As the regional work became more important, the Working Group felt it was necessary to review its role at the global level. In August 2000, a proposal entitled Enhancing Civil Society Capacity to Influence the Emergence of Participatory Socio-Economic Policy Formulation in the World Bank: Re-Invigorating the Global Agenda of the NGO Working Group on the World Bank was presented to the Bank. On 6 December 2000, the World Bank NGO Committee endorsed a Joint Resolution Between the World Bank and the NGO Working Group. At the regional level, it was agreed the Working Group's relations with the Bank should be strengthened and dialogue with a broader range of civil society organisations should be promoted. At the global level, the Working Group will feed in issues raised from the regional activities, to a new annual World Bank Civil Society Forum. A Joint Facilitation Committee of the Working Group and the Bank was to be created to organise the Forum and facilitate NGO participation. (See below for links to these documents.)
In 2001, work has been under way to ensure the smooth transition to the new arrangements. Discussions on the composition and terms of reference for the Joint Facilitation Committee took longer than was anticipated. It is currently expected that agreement will be finalised in December 2001 and the first Forum will be held in mid-2002.
Selected Documents of the Working Group
Enhancing Civil Society Capacity to Influence the Emergence of Participatory Socio-Economic Policy Formulation in the World Bank: Re-Invigorating the Global Agenda of the NGO Working Group on the World Bank, a proposal presented to the Bank in August 2000.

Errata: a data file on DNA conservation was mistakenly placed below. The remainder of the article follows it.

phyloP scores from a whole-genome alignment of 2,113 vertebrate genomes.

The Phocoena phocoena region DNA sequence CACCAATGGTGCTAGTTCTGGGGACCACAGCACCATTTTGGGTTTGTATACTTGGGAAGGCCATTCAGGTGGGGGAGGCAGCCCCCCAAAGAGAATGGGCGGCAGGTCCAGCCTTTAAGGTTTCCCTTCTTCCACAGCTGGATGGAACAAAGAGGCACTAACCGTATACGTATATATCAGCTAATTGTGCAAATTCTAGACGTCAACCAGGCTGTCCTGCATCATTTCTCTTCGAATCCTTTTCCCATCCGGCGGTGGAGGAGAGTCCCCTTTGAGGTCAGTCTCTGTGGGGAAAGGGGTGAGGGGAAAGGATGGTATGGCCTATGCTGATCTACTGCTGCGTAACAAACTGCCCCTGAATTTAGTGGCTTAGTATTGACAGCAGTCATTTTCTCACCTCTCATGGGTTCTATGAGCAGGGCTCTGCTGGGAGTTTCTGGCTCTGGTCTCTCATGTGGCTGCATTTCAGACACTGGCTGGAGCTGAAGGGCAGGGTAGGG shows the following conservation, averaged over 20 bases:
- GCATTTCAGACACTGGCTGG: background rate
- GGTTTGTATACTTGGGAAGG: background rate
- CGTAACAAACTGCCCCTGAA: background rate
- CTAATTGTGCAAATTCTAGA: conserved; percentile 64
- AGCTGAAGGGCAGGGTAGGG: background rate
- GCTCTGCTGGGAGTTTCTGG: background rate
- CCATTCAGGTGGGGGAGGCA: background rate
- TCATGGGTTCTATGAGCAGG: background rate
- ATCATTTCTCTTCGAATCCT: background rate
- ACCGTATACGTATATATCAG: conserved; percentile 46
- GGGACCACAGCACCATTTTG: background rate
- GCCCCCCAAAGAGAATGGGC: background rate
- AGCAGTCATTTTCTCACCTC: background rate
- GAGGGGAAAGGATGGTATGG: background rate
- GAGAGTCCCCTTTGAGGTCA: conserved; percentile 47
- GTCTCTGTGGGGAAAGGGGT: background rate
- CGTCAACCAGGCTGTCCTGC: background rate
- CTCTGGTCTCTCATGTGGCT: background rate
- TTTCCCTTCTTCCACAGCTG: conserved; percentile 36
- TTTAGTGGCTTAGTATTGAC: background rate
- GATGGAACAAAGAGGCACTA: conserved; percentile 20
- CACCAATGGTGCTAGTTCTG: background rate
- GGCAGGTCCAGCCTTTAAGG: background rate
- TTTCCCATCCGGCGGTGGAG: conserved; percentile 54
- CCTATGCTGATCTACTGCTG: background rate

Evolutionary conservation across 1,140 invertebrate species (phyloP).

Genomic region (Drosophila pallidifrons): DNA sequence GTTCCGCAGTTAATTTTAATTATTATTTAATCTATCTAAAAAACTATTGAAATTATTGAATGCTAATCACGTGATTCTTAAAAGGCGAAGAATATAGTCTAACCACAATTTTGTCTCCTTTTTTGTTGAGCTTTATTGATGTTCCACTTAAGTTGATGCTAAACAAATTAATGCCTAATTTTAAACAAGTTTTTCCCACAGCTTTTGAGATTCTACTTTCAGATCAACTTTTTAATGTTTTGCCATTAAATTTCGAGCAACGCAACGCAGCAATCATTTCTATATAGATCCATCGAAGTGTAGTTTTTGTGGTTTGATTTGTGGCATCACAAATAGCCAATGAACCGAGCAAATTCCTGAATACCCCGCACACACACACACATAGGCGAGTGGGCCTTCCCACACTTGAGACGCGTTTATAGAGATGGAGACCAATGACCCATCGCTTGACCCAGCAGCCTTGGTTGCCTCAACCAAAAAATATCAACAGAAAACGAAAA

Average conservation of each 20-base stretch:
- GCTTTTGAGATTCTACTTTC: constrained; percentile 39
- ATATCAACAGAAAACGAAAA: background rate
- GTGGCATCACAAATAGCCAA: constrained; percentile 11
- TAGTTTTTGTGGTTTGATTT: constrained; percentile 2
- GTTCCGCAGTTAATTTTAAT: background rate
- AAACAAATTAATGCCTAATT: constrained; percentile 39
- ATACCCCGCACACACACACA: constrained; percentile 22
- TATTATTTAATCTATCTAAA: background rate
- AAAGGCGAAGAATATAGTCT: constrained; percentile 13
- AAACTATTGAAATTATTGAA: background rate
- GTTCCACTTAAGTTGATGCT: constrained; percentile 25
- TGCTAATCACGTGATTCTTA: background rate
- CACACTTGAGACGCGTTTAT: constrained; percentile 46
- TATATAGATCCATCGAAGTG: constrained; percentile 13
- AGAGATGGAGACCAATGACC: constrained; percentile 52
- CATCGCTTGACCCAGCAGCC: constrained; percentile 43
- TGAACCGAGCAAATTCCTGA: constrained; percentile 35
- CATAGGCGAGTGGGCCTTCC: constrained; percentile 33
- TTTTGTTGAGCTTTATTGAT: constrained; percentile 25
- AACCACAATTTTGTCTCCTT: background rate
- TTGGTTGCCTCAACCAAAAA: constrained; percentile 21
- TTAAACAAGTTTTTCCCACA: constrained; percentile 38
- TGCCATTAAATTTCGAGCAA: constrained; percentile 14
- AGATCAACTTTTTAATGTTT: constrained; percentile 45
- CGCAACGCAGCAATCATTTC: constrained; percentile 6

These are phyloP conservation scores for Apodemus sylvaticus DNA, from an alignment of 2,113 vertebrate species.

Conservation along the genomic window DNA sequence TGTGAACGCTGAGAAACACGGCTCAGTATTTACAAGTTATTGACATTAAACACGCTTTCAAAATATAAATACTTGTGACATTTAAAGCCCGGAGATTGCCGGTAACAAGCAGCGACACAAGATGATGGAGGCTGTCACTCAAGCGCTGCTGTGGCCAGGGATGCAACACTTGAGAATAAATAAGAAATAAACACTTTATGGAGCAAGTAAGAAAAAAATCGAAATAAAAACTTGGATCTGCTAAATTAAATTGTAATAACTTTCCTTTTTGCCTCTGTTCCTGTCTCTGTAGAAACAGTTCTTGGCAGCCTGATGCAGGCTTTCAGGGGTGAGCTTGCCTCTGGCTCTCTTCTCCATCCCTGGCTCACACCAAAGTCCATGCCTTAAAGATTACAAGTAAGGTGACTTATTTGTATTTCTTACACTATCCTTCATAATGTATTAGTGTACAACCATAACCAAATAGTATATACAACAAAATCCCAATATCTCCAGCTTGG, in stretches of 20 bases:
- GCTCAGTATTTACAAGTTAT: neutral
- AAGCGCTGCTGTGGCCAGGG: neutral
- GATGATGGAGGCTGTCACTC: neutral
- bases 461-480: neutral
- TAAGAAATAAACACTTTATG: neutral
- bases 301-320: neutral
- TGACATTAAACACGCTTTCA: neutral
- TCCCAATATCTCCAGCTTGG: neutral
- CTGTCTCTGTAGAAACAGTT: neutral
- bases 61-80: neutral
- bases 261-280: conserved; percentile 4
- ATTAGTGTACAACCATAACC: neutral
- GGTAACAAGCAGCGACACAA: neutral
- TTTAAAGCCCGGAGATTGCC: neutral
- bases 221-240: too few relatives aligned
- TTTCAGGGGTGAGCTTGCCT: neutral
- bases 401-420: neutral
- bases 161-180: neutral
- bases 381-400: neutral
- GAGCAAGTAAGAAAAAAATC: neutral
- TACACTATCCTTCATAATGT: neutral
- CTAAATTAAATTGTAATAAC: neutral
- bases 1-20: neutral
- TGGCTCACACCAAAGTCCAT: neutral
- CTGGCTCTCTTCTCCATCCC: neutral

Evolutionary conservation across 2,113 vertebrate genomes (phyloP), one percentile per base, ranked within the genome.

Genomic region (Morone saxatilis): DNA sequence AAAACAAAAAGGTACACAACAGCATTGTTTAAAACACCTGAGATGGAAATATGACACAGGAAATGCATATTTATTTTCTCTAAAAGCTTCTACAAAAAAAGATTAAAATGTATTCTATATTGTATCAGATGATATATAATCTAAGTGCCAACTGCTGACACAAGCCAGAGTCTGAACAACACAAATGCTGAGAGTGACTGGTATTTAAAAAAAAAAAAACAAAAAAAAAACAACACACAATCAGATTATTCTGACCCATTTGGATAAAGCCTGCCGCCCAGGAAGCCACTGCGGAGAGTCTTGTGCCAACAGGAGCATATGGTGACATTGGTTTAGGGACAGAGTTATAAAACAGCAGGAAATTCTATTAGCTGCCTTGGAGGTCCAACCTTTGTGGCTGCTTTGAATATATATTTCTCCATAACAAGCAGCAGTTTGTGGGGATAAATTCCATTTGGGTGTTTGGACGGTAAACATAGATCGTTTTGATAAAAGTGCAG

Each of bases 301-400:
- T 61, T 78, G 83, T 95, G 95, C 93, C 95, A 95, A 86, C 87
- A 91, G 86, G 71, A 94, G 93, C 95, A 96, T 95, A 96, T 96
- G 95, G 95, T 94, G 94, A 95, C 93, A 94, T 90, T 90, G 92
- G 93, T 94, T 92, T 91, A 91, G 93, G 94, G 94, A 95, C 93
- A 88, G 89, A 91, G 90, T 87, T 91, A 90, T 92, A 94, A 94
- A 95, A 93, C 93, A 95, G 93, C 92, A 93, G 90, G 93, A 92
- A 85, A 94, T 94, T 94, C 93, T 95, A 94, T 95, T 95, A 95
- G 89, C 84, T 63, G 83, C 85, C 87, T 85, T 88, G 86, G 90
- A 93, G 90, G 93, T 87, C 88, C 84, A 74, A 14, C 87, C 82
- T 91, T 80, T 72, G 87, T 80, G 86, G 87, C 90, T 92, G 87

Joint Resolution Between the World Bank and the NGO Working Group of 6 December 2000, agreeing to strengthen regional collaboration, establish a Joint Facilitation Committee and convene a Civil Society Forum.
Publications Covering Relations Between the Working Group and the World Bank
Cleary S., "The World Bank and NGOs", pp. 63-97 of P. Willetts (ed.), "The Conscience of the World". The Influence of Non-Governmental Organisations in the UN System, (Washington: Brookings and London: Christopher Hurst, 1996).
Covey J. G., "Critical Co-operation? Influencing the World Bank through Policy Dialogue and Operational Co-operation", pp. 81-119 of J. A. Fox and L. D. Brown, The Struggle for Accountability. The World Bank, NGOs and Grassroots Movements, (Cambridge MA and London: MIT Press, 1998).
Nelson P. J., The World Bank and Non-Governmental Organizations. The Limits of Apolitical Development, (New York: St. Martins Press and Houndmills: Macmillan Press, 1995).
O'Brien R., A. M. Goetz, J. A. Scholte and M. Williams, Contesting Global Governance. Multilateral Economic Institutions and Global Social Movements, (Cambridge: Cambridge University Press, 2000). See particularly Chapter 2 "The World Bank and women's movements" and Chapter 4 "The World Bank, the World Trade Organisation and the environmental social movement".
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Centre for International Politics, School of Social Science, City University, Northampton Square, London EC1V 0HB.
Last updated on 24 October 2001.